1.23.2006

I think I wrote a character like this in a pilot

At a meeting in early October at Ford Motor Co.'s big design-center showroom here, an employee asked Mark Fields, then fresh in his job as head of the company's North and South American auto operations, if workers should be worried about their pensions.

"Yes, yes, you should," Mr. Fields says he replied. "That's a great motivator."

For Ford workers, the idea that the family-controlled company, still commonly called "Ford's" by longtime employees, might not pay promised pensions is a shocking concept. "I decided this was a chance to get people moving; to get away from the 'this too shall pass' mindset we've had," Mr. Fields says.

As Ford this morning rolls out a sweeping restructuring plan, much attention will be paid to the plants that will be shuttered and the jobs that will be cut. But for Mr. Fields, the 44-year-old executive drafted by company Chairman and Chief Executive Officer William Clay Ford Jr. to lead the company's second big overhaul in four years, the central challenge at Ford is fixing the company's culture, which past and present employees describe with words like "toxic," "cautious," "cliquish," and "hierarchical."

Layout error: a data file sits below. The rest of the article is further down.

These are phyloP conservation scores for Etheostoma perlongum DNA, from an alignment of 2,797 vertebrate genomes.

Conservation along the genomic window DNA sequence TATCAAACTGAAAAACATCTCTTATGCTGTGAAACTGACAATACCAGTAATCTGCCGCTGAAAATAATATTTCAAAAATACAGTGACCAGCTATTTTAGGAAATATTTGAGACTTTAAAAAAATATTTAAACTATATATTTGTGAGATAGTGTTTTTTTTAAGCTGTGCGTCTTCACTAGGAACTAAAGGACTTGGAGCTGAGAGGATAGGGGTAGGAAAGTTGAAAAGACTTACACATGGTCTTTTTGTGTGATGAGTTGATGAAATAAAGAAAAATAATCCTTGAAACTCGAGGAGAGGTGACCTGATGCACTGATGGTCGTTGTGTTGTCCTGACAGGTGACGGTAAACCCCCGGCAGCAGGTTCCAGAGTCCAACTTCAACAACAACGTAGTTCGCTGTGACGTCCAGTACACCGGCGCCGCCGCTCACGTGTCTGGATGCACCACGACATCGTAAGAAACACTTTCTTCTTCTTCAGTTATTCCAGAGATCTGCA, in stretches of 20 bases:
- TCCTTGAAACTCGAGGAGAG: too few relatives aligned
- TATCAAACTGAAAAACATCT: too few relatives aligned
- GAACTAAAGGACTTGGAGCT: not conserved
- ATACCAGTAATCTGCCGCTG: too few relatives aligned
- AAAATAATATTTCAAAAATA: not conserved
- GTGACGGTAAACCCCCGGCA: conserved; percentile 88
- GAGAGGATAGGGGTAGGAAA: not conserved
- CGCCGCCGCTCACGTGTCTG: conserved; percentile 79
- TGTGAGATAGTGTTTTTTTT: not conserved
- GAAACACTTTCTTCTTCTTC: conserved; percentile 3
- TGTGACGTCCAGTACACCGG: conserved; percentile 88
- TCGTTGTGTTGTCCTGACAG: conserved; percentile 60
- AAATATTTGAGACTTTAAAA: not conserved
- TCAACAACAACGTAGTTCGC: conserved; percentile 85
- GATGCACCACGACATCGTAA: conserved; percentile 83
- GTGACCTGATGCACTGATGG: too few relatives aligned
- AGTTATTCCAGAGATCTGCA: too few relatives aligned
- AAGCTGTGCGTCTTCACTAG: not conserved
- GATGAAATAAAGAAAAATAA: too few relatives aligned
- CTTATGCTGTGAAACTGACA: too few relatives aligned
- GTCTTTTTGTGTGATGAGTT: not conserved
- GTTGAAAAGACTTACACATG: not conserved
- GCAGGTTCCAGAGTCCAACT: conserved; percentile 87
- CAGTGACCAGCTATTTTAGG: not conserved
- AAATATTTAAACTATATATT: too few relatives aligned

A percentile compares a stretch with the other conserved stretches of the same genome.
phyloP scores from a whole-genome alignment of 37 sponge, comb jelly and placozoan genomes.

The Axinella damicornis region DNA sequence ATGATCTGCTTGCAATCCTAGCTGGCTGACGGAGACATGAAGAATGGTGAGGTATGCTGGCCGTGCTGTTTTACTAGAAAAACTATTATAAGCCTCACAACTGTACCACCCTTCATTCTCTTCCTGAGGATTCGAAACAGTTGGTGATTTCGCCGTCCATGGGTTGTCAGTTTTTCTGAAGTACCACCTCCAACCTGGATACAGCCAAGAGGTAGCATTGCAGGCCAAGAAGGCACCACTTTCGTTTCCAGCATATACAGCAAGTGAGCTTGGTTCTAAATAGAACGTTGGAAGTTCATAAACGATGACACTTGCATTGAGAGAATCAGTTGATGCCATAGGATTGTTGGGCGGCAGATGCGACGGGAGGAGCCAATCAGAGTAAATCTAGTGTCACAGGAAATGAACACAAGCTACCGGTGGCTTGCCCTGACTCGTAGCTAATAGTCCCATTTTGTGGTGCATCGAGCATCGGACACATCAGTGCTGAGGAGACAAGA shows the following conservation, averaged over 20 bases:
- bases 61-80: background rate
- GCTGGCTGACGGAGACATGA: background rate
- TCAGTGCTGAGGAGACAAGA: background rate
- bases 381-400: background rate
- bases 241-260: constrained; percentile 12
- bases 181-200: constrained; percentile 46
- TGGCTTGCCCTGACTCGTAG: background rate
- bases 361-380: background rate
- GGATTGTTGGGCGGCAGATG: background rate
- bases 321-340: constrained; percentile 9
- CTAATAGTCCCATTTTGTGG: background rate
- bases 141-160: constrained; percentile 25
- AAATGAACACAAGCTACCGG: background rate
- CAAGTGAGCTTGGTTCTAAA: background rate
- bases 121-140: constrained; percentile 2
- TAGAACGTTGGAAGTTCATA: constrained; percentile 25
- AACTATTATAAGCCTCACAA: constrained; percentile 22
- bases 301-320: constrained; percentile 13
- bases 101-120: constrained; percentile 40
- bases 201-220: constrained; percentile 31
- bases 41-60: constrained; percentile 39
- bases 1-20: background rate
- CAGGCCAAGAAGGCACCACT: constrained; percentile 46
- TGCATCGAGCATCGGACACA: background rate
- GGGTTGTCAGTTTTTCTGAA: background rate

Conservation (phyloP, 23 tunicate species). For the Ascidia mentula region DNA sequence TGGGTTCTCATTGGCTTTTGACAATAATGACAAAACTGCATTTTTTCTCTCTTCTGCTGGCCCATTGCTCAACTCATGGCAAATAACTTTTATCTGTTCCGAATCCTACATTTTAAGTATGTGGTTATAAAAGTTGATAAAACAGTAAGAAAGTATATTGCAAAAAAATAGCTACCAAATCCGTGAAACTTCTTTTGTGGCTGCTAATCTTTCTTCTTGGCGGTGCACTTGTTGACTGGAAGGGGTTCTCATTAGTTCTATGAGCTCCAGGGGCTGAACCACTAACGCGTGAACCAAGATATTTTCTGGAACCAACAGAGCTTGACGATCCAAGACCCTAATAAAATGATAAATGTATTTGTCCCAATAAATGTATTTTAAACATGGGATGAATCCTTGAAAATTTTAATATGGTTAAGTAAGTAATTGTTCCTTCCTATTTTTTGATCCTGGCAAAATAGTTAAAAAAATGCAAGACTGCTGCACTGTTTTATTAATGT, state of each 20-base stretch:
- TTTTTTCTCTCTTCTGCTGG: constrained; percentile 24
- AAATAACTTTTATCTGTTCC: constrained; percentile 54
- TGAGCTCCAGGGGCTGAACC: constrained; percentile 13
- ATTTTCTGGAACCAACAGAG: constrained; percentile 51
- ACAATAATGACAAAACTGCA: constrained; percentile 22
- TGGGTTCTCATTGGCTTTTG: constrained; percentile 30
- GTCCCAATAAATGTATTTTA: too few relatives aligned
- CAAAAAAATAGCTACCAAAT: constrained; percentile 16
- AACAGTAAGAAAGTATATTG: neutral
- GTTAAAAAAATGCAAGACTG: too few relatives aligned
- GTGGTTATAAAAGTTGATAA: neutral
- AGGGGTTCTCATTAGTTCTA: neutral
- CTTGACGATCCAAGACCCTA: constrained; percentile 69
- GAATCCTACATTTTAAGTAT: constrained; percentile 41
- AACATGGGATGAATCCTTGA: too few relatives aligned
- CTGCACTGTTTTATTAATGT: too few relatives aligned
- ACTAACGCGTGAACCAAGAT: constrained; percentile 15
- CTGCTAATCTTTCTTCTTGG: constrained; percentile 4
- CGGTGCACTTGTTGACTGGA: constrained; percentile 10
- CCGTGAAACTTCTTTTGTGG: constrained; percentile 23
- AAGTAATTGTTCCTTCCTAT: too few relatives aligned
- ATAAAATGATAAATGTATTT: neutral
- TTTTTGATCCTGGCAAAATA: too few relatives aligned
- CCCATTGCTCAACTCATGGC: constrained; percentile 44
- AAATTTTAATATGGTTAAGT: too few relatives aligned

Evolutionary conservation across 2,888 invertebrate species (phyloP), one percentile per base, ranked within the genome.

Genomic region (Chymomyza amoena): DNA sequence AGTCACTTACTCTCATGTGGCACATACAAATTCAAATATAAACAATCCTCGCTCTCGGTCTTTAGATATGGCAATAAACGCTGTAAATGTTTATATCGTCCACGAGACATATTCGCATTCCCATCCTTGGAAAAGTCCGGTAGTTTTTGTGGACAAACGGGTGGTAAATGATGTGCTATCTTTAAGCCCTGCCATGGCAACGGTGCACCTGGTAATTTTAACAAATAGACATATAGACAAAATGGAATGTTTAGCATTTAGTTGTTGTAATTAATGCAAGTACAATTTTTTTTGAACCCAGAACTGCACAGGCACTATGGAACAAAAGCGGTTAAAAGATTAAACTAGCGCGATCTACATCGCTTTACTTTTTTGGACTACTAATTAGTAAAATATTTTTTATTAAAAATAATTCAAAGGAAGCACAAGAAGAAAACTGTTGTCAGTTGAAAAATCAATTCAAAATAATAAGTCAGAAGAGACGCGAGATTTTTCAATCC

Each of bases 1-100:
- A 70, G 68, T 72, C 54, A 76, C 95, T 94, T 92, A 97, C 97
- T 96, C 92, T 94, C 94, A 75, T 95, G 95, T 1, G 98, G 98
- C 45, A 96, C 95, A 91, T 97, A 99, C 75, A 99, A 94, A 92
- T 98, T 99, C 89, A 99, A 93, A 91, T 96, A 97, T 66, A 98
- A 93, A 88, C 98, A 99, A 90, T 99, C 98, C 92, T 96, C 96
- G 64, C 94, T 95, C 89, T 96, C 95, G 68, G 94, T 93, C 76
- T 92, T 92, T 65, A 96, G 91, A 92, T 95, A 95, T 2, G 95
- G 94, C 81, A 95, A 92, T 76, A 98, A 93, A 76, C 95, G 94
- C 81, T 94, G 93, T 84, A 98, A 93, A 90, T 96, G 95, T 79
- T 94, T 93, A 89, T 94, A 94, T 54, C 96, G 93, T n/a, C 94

(via WSJ; sub only, emph added). I mean, I don't doubt that the culture of Ford is "toxic" &c. But there's a little bit of a difference between "changing a toxic culture" and "not paying people the pensions you promised them because it's motivational."

And my pilot? It didn't get picked up, in part because the character who talked like this was felt to be too cartoony.

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